1.3.2. Audit Scope

The audit examined the risk-based business planning process used for 2015-16 and 2016-17 while focusing primarily on the two largest programs, Civil Aviation and Marine Safety and Security and two programs that have evolved rapidly in the past few years, Rail Safety and Transportation of Dangerous Goods.

1.3.3. Audit Approach

The audit approach included:

  • reviewing program governance;
  • reviewing relevant functional direction documents;
  • conducting interviews with Program Accountable Executives, Regional Directors and other staff involved in risk-based business planning and costing;
  • interviewing staff in Pacific, Prairies and Northern, Ontario and Atlantic regions;
  • analyzing the National Inspection/Oversight Plans to identify costs and activities and various risk-based planning activities, methodologies and processes used; and
  • comparing documents within and between SO3 programs for consistency and comparability.

In addition, the audit approach included reviewing relevant Government of Canada guidance such as the Cabinet Directive on Regulatory Management, the Treasury Board Framework for the Management of Risk as well as relevant academic research in the areas of risk-based planning for oversight programs such as the Organization for Economic Cooperation and Development work on best practice principles for regulatory enforcement and inspections, the Institute on Governance’s review of safety and security risk governance at Transport Canada, and, finally, research from the Penn Law Best in Class Regulator Initiative which focused on identifying core attributes of regulatory excellence.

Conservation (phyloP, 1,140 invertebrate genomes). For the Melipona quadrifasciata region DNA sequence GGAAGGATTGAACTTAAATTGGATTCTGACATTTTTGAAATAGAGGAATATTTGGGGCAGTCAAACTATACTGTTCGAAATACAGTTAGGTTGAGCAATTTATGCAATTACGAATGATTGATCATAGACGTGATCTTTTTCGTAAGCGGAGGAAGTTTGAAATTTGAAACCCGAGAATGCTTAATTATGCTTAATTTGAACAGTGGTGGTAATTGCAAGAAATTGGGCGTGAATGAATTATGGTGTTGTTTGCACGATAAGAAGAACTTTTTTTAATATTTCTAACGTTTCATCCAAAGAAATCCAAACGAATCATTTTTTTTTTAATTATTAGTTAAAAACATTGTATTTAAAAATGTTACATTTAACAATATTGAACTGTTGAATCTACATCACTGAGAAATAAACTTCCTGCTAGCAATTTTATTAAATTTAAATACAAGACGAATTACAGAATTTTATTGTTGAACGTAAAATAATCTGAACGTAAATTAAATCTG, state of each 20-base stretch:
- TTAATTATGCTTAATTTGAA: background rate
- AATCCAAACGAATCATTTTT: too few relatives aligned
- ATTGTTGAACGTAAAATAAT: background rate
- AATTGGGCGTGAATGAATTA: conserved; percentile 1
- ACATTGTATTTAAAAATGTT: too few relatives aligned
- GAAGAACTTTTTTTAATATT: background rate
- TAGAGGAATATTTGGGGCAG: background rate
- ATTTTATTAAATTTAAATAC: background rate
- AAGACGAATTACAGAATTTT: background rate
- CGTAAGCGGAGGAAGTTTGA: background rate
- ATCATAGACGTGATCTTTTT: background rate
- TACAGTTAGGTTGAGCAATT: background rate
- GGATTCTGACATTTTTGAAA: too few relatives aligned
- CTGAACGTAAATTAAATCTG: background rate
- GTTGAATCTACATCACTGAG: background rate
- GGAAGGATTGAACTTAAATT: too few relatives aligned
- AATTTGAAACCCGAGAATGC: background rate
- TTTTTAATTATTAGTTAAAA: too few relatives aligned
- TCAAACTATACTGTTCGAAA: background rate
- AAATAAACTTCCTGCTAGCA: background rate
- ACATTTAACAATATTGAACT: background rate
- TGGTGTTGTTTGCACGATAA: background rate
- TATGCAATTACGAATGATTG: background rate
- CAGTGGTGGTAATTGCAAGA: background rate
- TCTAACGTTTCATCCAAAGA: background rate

A senior applied-statistics consultant provided guidance on sampling strategies and sampling evaluation criteria.

1.4. REPORT STRUCTURE

The report findings are described in four parts:

  • Risk Assessment, Cost-Effective Intervention and Oversight Strategies
    • What We Expected
    • Conclusions
    • Recommendations
  • Activity Costing and Resource Allocation
    • What We Expected
    • Conclusions
    • Recommendations
  • Governance